Homestead Picklin’ and Preservin’

In one of my last rummage sale forays, I ran across this pickling crock in the picture. It is supposed to be a vintage 4-gallon Blue Crown and I did get it from an older couple. Twenty bucks sounded like a bargain for the size of the crock. Of course, it did not come with the much-needed weights, however, a heavy plate should suffice with something to help hold it in place.

Now, I know some about canning pickles, but I have never tried fermenting pickles. Supposedly, they are more nutritious if fermented instead of pickled in a pressure cooker or water bath.

Fermentation of vegetables, such as cucumbers and cabbage for kraut, produces a probiotic liquid that is good for the gut. Apparently, people have been fermenting foods since 6000 B.C.  I intend to ferment cucumbers, cabbage and whatever else I can to help with my nutrition.

Of the seeds that I recently purchased, I bought a cucumber called “Solly Beiler”. It is an heirloom and has to be harvested when very small to make the best pickles. Originally, it is an old Amish strand developed in the 1930’s.

Along with the order, I received a free packet of Brunswick cabbage, a rare variety used for market growing. It is a fall/winter type, but I think I may try it out anyway. So far, this winter has been the mildest I have ever seen, and I am thinking that the closer it gets to spring the colder it will be here. Crossing my fingers that I might get a few heads before summer. Last year it was cold up until the middle of May, and that is very unusual for this area, so, hopefully it will be cold enough after I get the seeds started and some good transplants growing. It also says on the package to plant 4 weeks before last frost date, but that it is also a cool season vegetable. I am going to start a few seeds indoors. I don’t know much about cabbage growing, but I’m giving it the old try and see.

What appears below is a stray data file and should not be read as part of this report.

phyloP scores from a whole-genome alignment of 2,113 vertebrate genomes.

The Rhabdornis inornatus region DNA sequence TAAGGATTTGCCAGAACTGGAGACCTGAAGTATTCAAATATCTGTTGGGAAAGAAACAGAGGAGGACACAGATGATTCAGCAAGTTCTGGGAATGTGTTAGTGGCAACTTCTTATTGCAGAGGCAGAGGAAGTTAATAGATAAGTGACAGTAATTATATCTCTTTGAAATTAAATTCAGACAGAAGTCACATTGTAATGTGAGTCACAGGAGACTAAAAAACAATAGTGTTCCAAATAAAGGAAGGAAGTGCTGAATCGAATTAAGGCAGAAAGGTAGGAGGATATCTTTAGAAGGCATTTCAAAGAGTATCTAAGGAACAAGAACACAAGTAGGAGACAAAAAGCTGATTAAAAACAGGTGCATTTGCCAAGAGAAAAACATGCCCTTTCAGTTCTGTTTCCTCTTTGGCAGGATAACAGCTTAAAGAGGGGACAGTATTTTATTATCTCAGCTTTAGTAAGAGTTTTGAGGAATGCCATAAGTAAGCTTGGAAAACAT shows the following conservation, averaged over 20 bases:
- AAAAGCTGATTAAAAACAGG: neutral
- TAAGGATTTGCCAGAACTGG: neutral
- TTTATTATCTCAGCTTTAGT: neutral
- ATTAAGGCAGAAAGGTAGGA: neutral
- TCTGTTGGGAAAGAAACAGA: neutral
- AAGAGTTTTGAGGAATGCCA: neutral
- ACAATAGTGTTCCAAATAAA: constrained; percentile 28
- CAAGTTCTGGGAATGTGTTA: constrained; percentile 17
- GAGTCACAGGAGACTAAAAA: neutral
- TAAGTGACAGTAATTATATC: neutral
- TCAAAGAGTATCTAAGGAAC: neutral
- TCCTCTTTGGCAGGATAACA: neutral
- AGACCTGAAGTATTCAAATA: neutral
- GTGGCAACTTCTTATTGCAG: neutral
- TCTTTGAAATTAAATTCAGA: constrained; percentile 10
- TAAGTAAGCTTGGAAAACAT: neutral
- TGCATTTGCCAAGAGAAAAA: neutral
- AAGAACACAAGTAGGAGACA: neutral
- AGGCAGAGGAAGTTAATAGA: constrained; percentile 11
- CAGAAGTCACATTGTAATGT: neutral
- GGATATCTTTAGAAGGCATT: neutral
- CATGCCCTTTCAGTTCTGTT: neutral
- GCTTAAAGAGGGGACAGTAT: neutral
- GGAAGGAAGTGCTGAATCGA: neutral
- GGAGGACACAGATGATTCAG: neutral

Until next time,

Down Home Honey


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